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HeroicStories #850: The "California Girl" Sales Girls

Reaching more than 37,000 subscribers in 118 countries, this is...

HeroicStories #850: 15 June 2012     

The "California Girl" Sales Girls                      Story Editor:
by The Customer                                     Joyce Schowalter

In early 2012 I saw a giant lump on my body after taking a shower.
"Oh gosh," I thought (euphemistically speaking). "If it's that big,
it must be everywhere inside me by now. There'll be no way to combat
it." You see, people in my family get cancer. Then they die. Often

I mean, I'm not so old, so "two more years" seems like I'd be really
cheated on lifespan. And I love my job, non-profit work, really
changing things and helping people.

But I don't have insurance. I work hard. But insurance costs in the
USA have skyrocketed... I can't afford it. I figured, "I won't have
any treatment." I was despondent, thinking I'd die a painful, awful
death, soon.

I wasn't in denial. I stopped into a Goodwill store soon after
finding the lump, for spare gardening shoes. Sometimes they have
$100 shoes there for $8.00 -- it's amazing. Standing on the aisle, I
thought, "Wait! I might not need any more shoes than I have. I
should leave."

I left, reeling.

Then I noticed that instead of dying, I was living. And REALLY
wanted to live. Then a neighbor said, "Go to this clinic. They'll
refer you to another clinic, which does lots of charity cancer

I went. A seemingly endless series of appointments began.

During the initial appointments, before knowing if I'd qualify for
charity treatment, still scared I'd soon die, I went to the mall. To
celebrate the possibility of LIVING, I'd buy something decent to
wear. Specifically, jeans that weren't "mom jeans".

=46irst up, a decent women's store. Two salesgirls on the floor... you
might say "California girls". Cute, young, seemingly preoccupied
with their appearance. One girl began helping me find jeans.

She showed me several store sections. After picking out several
pairs, I tried them on. She popped back and gave me feedback... she
didn't think they fit well enough. Sigh. She was right, as well as

Yes, they looked ten times better than mine, but for the price, not
good enough. I tried it on a sweater, but it was too big. She got
another for me. I liked it, and headed to purchase it, still lacking
decent jeans.

When the total rang up, I was shocked. It was on sale, half off!
They laughed with me when I was excited about it, and suggested I
look at that sale rack. I did. Didn't find another, but they were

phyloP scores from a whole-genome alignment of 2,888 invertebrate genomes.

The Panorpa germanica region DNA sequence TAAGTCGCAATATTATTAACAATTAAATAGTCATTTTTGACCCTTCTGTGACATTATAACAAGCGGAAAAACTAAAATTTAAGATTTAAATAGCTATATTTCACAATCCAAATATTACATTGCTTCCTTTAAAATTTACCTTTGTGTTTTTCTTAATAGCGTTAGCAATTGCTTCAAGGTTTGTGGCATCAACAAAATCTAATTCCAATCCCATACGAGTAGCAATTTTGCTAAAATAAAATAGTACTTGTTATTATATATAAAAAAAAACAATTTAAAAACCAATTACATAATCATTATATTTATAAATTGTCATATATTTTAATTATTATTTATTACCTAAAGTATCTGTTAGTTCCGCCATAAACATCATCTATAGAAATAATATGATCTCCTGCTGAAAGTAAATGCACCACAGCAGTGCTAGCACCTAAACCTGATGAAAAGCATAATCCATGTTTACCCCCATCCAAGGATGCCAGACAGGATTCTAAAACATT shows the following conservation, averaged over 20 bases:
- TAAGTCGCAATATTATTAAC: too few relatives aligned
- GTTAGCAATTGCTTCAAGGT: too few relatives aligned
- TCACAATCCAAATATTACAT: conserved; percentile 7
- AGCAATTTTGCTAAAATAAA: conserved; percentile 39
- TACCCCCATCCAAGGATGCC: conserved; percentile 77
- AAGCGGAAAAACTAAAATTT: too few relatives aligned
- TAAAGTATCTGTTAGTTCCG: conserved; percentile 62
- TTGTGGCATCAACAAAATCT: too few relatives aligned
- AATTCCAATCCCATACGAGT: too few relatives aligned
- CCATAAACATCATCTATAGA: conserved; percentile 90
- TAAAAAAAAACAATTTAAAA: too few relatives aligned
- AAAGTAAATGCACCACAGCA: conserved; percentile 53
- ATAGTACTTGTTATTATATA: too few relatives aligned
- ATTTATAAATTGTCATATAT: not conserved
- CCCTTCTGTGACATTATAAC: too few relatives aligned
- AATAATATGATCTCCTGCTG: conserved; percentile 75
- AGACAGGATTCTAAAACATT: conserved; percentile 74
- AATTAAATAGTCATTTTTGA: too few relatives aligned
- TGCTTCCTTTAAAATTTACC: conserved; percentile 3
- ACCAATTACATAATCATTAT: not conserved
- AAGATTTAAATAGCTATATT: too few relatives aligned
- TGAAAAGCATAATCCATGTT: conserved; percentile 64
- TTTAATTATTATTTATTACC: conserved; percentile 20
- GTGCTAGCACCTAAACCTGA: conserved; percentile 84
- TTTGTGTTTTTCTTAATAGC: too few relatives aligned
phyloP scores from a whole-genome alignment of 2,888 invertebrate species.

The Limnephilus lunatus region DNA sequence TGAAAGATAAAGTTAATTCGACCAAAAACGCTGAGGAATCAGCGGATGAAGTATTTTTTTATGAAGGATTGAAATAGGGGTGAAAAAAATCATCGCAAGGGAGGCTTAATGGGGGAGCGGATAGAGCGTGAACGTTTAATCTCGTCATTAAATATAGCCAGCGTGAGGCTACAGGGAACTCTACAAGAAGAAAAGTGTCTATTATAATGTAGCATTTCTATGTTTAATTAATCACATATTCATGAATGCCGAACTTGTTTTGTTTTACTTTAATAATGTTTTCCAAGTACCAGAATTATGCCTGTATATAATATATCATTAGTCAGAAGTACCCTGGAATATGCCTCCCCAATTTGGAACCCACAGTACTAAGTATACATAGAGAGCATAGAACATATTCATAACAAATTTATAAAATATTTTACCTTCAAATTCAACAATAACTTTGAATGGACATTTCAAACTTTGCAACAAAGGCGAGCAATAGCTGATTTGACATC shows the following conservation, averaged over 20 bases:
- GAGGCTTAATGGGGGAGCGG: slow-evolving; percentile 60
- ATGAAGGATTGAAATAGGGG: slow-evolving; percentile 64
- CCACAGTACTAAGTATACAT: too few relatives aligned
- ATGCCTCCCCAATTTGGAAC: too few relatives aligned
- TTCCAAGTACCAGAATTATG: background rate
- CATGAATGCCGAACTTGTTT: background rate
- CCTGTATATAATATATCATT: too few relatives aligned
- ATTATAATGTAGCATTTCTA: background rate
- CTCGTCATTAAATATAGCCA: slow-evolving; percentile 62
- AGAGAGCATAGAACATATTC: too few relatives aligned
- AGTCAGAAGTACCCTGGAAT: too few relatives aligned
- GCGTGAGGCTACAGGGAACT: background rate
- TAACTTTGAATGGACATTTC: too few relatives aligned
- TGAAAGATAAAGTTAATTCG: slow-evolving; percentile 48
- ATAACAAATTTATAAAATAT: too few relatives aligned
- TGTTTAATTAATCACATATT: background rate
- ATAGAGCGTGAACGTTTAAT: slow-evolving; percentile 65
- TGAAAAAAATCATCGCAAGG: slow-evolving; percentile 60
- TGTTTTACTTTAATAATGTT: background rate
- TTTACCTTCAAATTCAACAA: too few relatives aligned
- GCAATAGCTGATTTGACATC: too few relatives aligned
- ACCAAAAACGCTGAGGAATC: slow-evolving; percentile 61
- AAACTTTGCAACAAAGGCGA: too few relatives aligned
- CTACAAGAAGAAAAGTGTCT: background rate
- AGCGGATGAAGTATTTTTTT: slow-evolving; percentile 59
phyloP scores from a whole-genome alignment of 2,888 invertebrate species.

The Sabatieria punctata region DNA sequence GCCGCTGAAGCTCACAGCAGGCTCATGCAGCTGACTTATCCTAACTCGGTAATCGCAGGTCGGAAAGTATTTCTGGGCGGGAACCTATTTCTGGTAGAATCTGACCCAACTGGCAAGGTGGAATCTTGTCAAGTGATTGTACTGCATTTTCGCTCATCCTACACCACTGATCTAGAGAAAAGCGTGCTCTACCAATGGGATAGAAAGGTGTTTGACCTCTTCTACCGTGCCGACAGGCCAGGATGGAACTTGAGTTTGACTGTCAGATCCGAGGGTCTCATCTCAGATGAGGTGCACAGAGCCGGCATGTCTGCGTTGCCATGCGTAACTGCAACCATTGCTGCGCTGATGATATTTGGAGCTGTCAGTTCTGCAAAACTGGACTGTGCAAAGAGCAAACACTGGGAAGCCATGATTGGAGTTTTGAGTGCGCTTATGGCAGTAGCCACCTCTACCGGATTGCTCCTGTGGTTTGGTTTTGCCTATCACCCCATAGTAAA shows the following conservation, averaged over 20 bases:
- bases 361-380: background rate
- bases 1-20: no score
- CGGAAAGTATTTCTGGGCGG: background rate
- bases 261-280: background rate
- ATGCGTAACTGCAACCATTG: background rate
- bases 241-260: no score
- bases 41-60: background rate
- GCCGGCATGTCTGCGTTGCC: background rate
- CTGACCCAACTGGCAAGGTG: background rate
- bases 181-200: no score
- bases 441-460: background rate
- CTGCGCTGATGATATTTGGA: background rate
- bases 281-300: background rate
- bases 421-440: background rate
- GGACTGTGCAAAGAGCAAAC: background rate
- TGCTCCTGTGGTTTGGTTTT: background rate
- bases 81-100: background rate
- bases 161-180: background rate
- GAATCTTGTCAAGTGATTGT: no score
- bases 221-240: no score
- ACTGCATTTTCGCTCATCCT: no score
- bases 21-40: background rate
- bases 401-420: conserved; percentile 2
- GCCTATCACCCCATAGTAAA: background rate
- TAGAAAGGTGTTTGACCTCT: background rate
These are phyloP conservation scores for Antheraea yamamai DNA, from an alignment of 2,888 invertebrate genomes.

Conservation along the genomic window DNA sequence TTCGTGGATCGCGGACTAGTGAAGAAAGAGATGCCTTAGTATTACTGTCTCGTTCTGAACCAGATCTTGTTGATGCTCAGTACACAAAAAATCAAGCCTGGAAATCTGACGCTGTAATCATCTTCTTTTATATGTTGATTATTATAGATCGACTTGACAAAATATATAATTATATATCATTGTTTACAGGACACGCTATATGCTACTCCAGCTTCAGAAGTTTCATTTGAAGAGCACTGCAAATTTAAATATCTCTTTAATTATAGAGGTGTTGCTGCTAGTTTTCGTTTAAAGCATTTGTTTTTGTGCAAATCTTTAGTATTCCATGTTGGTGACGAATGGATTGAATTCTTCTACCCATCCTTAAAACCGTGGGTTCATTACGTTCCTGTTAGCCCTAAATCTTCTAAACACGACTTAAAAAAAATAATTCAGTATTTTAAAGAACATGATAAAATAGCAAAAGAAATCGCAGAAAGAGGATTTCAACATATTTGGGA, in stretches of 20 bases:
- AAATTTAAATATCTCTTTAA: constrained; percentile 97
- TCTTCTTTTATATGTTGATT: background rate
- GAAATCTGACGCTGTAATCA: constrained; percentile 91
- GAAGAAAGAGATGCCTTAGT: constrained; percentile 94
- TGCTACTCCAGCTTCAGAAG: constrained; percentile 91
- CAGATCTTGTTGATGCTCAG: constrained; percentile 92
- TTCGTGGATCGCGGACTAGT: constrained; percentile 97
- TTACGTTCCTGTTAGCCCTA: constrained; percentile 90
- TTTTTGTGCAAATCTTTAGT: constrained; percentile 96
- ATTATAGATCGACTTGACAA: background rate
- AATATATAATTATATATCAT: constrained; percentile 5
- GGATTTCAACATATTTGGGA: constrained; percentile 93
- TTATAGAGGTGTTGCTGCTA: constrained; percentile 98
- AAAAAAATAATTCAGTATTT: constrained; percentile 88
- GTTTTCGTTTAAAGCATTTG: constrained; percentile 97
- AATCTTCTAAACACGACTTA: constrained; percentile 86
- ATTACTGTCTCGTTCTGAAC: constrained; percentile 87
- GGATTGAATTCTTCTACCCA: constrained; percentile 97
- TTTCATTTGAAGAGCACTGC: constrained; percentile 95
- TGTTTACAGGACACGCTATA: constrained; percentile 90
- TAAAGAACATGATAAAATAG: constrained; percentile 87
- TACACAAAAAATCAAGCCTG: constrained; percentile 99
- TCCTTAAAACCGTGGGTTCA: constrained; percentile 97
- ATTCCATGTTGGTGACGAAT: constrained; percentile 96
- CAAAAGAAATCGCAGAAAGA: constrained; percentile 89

kind to suggest it.

What those girls did for me that day, they'll never know. They
treated me like any other customer. They were helpful, talked to me
and genuinely laughed at my jokes -- though I was older and wearing
"mom jeans". They allowed me to feel like I was still normal, too.

I think of them as "my California girls", gratefully, and find I
pick that sweater to wear often. You never know when -- just by
being a normally nice person to someone -- you may be having a
profoundly wonderful effect on them.

                          Stop Stuttering!
               You think, "That's easy for You to say."

                         Use StutterStopper=81

        Then you'll think, "Everything is easy for Me to say."

          Please watch the videos at

My apologies for the great delay in getting this issue out! No
excuse is good enough, I'm sure, but the one I have is that I'm
being a foster parent again. I take long breaks between children, to
reset my "calm meter", rest and recover. I take boys... the type who
no one else wants in their home.

Who otherwise would be in a group home. And recently, in addition to
the 15-year-old I have, his two younger brothers came to stay with
us. Even though I *thought* I had some idea of what I was getting
into... nope! Boy oh boy have I been overwhelmed. As example, there
are over 30 people I'm communicating with about their lives and
cases... literally spending just an hour or two on that on many
days. At the end of the day, I'm too fried to do a thing.

I want to get this issue out after this long delay, and I can't go
through Comments, I have to dash off to pick them up.

Please, though, do take the time to send comments on this issue. It
makes it that much easier for me to publish the next time. I'd love
to hear what you have to say -- about life in general, or even
easier, your reactions to today's story.

Joyce Schowalter, Networker in Chief
  *** and Pat in Washington
Co-Conspirators to Make the World a Better Place

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